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April 20, 2015

An underwater tribute to life

Memorial reef provides 'green' alternative to traditional burial

Environment Burial
04172015_NeptuneReef Neptune Society/YouTube

Neptune Memorial Reef is the largest man-made reef ever conceived.

For most Americans, there are two options after death: burial or cremation. Both are costly and harmful to the environment. 

As urban cemeteries continue to run out of space, people are exploring alternatives to traditional body disposal.  

For anyone who is passionate about the sea, the Neptune Society may be the solution – specifically, the Neptune Memorial Reef.

The largest man-made reef ever conceived, the Neptune Memorial Reef is 3.25 miles east off Key Biscayne in Miami, Florida. When complete, the project will have transformed more than 16 acres of barren ocean floor.

The first phase of the project was the construction of the memorial site, which is modeled after the Lost City of Atlantis.

Your loved one might stand strong in one of the columns, contributing to the framework of the city. You might choose deployment to a bench that forms a fish habitat, or choose a marine placement, creating your Memorial in the shape of a starfish or coral. Your choice honors the individuality of your family and loved one and the choice to be part of something special. Each Memorial is marked with a bronze memorial plaque.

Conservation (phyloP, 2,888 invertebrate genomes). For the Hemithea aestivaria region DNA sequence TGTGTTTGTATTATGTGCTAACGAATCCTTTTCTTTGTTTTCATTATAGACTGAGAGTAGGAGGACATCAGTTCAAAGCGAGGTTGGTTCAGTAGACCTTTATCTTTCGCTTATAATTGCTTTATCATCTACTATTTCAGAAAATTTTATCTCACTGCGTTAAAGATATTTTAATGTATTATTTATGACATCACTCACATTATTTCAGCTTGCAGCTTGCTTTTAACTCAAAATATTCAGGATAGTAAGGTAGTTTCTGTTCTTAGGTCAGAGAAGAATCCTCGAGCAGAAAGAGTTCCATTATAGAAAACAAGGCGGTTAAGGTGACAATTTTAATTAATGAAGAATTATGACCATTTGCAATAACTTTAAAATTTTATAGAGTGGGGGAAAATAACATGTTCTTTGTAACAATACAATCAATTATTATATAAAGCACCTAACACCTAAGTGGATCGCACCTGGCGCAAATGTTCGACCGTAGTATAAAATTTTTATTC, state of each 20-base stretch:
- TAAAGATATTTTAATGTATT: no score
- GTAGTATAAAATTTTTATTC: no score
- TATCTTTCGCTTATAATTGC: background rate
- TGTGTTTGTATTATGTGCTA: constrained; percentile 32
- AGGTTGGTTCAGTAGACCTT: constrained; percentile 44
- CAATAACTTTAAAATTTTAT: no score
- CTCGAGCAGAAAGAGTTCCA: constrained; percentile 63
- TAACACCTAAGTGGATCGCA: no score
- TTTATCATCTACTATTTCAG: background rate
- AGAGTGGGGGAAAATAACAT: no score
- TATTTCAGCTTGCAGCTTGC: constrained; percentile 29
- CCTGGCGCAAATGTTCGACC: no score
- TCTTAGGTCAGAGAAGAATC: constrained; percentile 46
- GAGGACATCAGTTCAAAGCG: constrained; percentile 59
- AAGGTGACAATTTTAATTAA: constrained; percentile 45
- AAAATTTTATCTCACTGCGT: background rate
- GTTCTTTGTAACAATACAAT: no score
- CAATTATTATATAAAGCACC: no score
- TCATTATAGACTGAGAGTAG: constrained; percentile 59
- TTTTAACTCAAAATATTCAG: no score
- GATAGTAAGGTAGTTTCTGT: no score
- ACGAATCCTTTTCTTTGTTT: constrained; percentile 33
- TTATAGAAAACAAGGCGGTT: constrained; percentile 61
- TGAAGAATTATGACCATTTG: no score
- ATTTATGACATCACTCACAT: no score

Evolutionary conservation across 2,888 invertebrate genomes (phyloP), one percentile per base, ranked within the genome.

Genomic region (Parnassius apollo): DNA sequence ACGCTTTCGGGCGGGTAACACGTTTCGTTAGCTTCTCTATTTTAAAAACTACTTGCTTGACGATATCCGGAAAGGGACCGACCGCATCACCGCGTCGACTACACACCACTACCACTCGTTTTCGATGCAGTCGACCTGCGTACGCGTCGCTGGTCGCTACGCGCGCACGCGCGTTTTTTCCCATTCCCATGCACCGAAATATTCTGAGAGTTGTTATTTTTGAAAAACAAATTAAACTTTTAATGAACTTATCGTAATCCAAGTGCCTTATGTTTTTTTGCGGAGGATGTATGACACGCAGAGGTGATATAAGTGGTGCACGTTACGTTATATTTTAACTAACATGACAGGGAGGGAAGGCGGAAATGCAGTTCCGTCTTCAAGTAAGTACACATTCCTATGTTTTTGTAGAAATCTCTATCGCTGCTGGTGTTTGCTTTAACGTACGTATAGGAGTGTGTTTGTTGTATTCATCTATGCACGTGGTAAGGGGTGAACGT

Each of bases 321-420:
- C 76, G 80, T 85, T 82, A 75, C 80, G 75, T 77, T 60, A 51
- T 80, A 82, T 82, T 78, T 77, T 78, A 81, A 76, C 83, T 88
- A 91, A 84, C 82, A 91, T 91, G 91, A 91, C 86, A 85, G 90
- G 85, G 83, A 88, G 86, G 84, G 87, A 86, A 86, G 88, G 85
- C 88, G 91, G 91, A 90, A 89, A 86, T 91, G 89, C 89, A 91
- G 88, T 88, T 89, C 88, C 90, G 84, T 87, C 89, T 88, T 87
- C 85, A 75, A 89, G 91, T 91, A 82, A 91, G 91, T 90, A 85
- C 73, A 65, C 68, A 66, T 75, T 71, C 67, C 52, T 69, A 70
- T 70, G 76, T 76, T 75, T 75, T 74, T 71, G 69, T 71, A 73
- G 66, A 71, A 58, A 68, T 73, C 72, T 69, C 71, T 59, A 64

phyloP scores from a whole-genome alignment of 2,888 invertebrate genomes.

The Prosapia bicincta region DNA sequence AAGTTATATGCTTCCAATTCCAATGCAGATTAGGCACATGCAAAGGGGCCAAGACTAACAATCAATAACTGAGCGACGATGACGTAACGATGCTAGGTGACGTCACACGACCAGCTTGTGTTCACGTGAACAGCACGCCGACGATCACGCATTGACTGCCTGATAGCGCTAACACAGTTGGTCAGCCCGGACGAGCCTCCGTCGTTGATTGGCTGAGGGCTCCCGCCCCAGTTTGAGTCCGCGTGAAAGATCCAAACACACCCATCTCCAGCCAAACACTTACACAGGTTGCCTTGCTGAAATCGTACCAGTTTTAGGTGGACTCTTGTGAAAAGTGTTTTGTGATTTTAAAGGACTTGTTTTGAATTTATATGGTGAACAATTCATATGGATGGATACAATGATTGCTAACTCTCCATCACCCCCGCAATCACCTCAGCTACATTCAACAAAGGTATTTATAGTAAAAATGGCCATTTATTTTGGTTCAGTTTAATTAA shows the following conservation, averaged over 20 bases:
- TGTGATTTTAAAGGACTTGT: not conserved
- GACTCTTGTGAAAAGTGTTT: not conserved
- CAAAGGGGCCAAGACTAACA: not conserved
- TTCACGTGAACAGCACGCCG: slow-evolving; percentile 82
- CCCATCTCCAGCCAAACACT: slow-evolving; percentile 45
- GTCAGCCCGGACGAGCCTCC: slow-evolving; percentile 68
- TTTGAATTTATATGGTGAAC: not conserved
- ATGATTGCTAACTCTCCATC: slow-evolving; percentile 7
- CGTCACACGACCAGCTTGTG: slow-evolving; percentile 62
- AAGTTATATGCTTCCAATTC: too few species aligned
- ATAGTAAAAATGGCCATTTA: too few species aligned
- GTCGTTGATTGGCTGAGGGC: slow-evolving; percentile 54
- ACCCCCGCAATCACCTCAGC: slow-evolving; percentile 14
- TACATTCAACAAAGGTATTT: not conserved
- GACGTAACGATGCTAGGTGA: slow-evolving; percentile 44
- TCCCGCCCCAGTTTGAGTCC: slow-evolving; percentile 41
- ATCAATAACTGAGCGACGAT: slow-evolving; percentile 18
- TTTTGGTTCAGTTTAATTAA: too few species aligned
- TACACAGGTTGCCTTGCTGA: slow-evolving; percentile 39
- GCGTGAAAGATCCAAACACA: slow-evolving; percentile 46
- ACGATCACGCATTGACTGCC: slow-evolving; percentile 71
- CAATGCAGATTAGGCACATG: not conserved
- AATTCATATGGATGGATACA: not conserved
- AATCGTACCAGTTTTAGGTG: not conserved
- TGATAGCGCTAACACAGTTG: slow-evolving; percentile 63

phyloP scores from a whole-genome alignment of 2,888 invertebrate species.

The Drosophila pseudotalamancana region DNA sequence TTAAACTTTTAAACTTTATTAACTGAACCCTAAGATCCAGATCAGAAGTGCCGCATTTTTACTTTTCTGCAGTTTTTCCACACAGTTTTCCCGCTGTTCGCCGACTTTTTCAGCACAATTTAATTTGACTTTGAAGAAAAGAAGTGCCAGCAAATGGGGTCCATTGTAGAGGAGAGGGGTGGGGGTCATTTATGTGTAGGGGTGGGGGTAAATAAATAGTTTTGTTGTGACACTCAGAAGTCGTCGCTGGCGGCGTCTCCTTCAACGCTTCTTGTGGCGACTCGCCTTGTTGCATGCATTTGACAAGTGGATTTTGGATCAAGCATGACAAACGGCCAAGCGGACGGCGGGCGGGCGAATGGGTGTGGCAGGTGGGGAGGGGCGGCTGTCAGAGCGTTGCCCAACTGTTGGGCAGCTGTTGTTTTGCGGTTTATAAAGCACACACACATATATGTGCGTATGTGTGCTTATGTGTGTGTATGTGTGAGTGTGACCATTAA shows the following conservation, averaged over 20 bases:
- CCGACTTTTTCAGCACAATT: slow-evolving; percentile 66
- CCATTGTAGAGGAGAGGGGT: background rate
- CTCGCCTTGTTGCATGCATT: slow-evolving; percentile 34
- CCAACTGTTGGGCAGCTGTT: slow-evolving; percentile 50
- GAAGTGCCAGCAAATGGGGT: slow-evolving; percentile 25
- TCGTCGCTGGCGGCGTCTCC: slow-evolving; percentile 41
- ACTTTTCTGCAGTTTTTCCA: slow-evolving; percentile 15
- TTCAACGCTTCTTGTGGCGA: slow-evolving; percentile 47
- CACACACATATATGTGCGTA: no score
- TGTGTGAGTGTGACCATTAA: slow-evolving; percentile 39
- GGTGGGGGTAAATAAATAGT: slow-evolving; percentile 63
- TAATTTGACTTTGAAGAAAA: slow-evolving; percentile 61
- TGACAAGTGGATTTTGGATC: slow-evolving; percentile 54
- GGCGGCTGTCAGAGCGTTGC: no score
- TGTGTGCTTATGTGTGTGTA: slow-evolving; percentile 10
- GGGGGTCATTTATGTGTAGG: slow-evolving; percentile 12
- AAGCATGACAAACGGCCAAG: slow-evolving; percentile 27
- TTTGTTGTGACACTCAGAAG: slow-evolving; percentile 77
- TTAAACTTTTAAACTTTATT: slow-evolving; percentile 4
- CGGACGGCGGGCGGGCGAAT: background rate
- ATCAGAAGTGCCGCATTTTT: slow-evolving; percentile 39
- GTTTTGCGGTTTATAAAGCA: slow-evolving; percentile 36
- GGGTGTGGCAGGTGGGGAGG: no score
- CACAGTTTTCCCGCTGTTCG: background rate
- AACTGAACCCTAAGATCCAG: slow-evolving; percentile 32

The reef is free and accessible to all visitors. Family members often visit and dive at the site to honor their loved ones.

According to Bloomberg, the Neptune Society charges from $1,000 to $6,000 for cremation and "deployment" to the reef. The society's web site shows 15 locations around the site, including premium placement at the lion's and gatekeeper columns and standard placements at a road podium and bench fish habitat.

According to a study by the Department of Environmental Resource Management, marine life around the reef has gone from zero to thousands in two years.

Read more about the Neptune Memorial Reef here.